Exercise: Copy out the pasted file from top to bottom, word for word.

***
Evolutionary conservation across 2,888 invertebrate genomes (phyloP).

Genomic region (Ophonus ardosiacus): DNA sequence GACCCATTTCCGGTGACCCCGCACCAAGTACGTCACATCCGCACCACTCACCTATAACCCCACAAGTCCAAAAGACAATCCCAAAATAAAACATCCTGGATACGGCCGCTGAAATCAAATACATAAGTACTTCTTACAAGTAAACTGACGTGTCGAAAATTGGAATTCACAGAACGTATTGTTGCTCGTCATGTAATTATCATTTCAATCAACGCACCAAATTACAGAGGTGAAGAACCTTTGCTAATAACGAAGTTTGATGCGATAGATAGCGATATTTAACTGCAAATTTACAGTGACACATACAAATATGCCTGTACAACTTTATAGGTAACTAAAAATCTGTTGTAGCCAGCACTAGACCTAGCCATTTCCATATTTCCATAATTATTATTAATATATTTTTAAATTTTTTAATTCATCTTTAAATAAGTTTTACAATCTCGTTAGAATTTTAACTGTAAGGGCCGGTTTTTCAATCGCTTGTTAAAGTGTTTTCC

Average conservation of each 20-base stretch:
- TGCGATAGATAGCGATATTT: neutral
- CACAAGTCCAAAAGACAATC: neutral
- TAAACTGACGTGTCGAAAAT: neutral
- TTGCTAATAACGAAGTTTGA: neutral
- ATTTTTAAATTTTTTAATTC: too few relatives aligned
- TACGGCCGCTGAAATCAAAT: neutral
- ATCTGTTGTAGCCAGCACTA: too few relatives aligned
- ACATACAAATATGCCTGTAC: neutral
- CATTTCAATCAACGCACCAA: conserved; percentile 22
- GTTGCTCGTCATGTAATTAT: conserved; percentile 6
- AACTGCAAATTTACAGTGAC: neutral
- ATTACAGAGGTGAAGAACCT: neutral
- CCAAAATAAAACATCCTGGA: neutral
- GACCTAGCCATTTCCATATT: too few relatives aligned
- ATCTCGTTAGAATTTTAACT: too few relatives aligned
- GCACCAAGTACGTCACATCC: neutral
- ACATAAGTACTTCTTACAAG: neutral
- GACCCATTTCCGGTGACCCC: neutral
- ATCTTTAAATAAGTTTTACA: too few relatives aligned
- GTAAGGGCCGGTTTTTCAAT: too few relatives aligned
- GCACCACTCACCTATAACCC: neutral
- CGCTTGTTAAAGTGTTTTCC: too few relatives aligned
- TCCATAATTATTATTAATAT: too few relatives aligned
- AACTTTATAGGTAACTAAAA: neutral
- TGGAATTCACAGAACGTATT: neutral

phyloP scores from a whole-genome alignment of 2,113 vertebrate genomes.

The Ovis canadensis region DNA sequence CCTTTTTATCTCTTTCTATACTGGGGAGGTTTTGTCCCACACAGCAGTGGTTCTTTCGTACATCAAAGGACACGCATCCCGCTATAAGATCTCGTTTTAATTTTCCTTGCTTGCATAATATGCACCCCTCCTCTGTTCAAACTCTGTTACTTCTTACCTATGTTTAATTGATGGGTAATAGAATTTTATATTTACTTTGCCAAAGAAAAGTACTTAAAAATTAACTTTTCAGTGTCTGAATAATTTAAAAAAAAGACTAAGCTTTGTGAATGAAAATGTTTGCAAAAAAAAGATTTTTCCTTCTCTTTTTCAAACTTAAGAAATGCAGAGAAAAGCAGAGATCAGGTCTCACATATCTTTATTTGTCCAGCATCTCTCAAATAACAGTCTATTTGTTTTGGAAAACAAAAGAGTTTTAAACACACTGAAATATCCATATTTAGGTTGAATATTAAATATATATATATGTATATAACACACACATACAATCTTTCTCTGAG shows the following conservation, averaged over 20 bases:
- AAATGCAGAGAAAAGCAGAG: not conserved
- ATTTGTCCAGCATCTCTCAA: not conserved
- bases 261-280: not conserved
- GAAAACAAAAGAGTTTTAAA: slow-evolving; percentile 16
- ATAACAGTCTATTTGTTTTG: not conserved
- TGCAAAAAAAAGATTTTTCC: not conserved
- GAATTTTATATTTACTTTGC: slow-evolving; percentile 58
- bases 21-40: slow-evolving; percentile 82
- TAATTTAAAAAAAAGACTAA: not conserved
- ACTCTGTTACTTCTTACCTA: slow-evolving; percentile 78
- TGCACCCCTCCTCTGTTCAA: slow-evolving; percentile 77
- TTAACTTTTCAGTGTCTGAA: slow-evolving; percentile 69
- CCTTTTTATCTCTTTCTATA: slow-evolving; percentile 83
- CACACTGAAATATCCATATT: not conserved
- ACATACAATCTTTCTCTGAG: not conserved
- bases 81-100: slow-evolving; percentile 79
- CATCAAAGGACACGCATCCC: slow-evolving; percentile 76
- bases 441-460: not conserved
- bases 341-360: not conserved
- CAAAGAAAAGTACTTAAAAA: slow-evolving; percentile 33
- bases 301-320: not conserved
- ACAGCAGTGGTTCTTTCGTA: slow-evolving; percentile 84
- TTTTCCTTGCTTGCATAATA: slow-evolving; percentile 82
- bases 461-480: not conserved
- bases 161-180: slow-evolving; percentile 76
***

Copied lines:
Evolutionary conservation across 2,888 invertebrate genomes (phyloP).

Genomic region (Ophonus ardosiacus): DNA sequence GACCCATTTCCGGTGACCCCGCACCAAGTACGTCACATCCGCACCACTCACCTATAACCCCACAAGTCCAAAAGACAATCCCAAAATAAAACATCCTGGATACGGCCGCTGAAATCAAATACATAAGTACTTCTTACAAGTAAACTGACGTGTCGAAAATTGGAATTCACAGAACGTATTGTTGCTCGTCATGTAATTATCATTTCAATCAACGCACCAAATTACAGAGGTGAAGAACCTTTGCTAATAACGAAGTTTGATGCGATAGATAGCGATATTTAACTGCAAATTTACAGTGACACATACAAATATGCCTGTACAACTTTATAGGTAACTAAAAATCTGTTGTAGCCAGCACTAGACCTAGCCATTTCCATATTTCCATAATTATTATTAATATATTTTTAAATTTTTTAATTCATCTTTAAATAAGTTTTACAATCTCGTTAGAATTTTAACTGTAAGGGCCGGTTTTTCAATCGCTTGTTAAAGTGTTTTCC

Average conservation of each 20-base stretch:
- TGCGATAGATAGCGATATTT: neutral
- CACAAGTCCAAAAGACAATC: neutral
- TAAACTGACGTGTCGAAAAT: neutral
- TTGCTAATAACGAAGTTTGA: neutral
- ATTTTTAAATTTTTTAATTC: too few relatives aligned
- TACGGCCGCTGAAATCAAAT: neutral
- ATCTGTTGTAGCCAGCACTA: too few relatives aligned
- ACATACAAATATGCCTGTAC: neutral
- CATTTCAATCAACGCACCAA: conserved; percentile 22
- GTTGCTCGTCATGTAATTAT: conserved; percentile 6
- AACTGCAAATTTACAGTGAC: neutral
- ATTACAGAGGTGAAGAACCT: neutral
- CCAAAATAAAACATCCTGGA: neutral
- GACCTAGCCATTTCCATATT: too few relatives aligned
- ATCTCGTTAGAATTTTAACT: too few relatives aligned
- GCACCAAGTACGTCACATCC: neutral
- ACATAAGTACTTCTTACAAG: neutral
- GACCCATTTCCGGTGACCCC: neutral
- ATCTTTAAATAAGTTTTACA: too few relatives aligned
- GTAAGGGCCGGTTTTTCAAT: too few relatives aligned
- GCACCACTCACCTATAACCC: neutral
- CGCTTGTTAAAGTGTTTTCC: too few relatives aligned
- TCCATAATTATTATTAATAT: too few relatives aligned
- AACTTTATAGGTAACTAAAA: neutral
- TGGAATTCACAGAACGTATT: neutral

phyloP scores from a whole-genome alignment of 2,113 vertebrate genomes.

The Ovis canadensis region DNA sequence CCTTTTTATCTCTTTCTATACTGGGGAGGTTTTGTCCCACACAGCAGTGGTTCTTTCGTACATCAAAGGACACGCATCCCGCTATAAGATCTCGTTTTAATTTTCCTTGCTTGCATAATATGCACCCCTCCTCTGTTCAAACTCTGTTACTTCTTACCTATGTTTAATTGATGGGTAATAGAATTTTATATTTACTTTGCCAAAGAAAAGTACTTAAAAATTAACTTTTCAGTGTCTGAATAATTTAAAAAAAAGACTAAGCTTTGTGAATGAAAATGTTTGCAAAAAAAAGATTTTTCCTTCTCTTTTTCAAACTTAAGAAATGCAGAGAAAAGCAGAGATCAGGTCTCACATATCTTTATTTGTCCAGCATCTCTCAAATAACAGTCTATTTGTTTTGGAAAACAAAAGAGTTTTAAACACACTGAAATATCCATATTTAGGTTGAATATTAAATATATATATATGTATATAACACACACATACAATCTTTCTCTGAG shows the following conservation, averaged over 20 bases:
- AAATGCAGAGAAAAGCAGAG: not conserved
- ATTTGTCCAGCATCTCTCAA: not conserved
- bases 261-280: not conserved
- GAAAACAAAAGAGTTTTAAA: slow-evolving; percentile 16
- ATAACAGTCTATTTGTTTTG: not conserved
- TGCAAAAAAAAGATTTTTCC: not conserved
- GAATTTTATATTTACTTTGC: slow-evolving; percentile 58
- bases 21-40: slow-evolving; percentile 82
- TAATTTAAAAAAAAGACTAA: not conserved
- ACTCTGTTACTTCTTACCTA: slow-evolving; percentile 78
- TGCACCCCTCCTCTGTTCAA: slow-evolving; percentile 77
- TTAACTTTTCAGTGTCTGAA: slow-evolving; percentile 69
- CCTTTTTATCTCTTTCTATA: slow-evolving; percentile 83
- CACACTGAAATATCCATATT: not conserved
- ACATACAATCTTTCTCTGAG: not conserved
- bases 81-100: slow-evolving; percentile 79
- CATCAAAGGACACGCATCCC: slow-evolving; percentile 76
- bases 441-460: not conserved
- bases 341-360: not conserved
- CAAAGAAAAGTACTTAAAAA: slow-evolving; percentile 33
- bases 301-320: not conserved
- ACAGCAGTGGTTCTTTCGTA: slow-evolving; percentile 84
- TTTTCCTTGCTTGCATAATA: slow-evolving; percentile 82
- bases 461-480: not conserved
- bases 161-180: slow-evolving; percentile 76